The Creighton Lab is led by assistant professor, Judy R. Creighton, Ph.D.
We aim to understand how endothelium lining specific vascular segments within the lung contributes to overall lung health and to vascular repair following injury or disease. We find that the enzyme Adenosine Monophosphate Kinase (AMPK), classically described as a metabolic sensor, functions as an injury response mechanism in the lung’s capillary bed. Interestingly, our data show that AMPK promotes calcium-signaling necessary for endothelial barrier repair. Calcium signaling is often associated with disruption of the endothelial lining. However, our lab has shown that AMPK activates a discrete calcium mechanism, which reorganizes the cytoskeleton crucial for cadherin adherens’ junction assembly and endothelial cell-cell adhesion.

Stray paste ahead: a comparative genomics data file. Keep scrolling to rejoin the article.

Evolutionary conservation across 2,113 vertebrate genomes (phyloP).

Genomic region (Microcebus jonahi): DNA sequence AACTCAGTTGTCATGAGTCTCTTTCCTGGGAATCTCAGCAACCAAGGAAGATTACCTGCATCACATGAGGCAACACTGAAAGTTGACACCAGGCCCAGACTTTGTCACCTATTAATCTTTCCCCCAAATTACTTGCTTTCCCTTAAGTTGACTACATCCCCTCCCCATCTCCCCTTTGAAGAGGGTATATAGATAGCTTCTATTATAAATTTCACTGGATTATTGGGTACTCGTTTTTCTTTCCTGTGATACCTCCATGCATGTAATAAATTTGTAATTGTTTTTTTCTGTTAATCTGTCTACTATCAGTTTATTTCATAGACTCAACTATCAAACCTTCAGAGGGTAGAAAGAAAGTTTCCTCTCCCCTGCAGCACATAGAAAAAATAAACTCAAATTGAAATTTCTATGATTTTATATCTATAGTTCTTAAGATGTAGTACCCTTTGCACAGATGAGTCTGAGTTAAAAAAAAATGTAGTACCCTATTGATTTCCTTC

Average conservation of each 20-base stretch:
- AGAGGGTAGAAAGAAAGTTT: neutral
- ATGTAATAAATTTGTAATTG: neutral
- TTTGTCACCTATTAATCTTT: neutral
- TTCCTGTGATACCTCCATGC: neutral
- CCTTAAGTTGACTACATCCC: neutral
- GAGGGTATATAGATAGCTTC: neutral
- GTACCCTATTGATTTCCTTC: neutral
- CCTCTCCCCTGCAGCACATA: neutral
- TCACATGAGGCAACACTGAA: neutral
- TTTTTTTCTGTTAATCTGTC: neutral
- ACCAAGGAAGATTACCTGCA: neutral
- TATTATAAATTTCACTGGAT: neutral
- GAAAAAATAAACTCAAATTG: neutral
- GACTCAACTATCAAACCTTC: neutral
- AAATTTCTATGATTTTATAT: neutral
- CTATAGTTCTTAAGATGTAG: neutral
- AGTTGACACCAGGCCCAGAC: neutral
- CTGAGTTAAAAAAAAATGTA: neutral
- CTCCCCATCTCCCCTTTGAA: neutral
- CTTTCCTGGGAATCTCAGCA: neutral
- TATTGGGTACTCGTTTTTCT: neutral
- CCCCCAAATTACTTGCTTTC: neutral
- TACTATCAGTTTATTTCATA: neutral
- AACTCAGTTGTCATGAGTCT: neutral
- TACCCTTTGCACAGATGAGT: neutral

Specifically, our research tests the hypothesis that AMPKα1 and N-cadherin function in tandem as a rapid response mechanism allowing pulmonary microvascular endothelial cells (PMVECs) to re-establish tight cell-cell adhesions quickly and limit increased capillary permeability. Our work supports the idea of endothelial biomedicine with the goal of developing therapeutic strategies targeted toward vascular bed specific disease.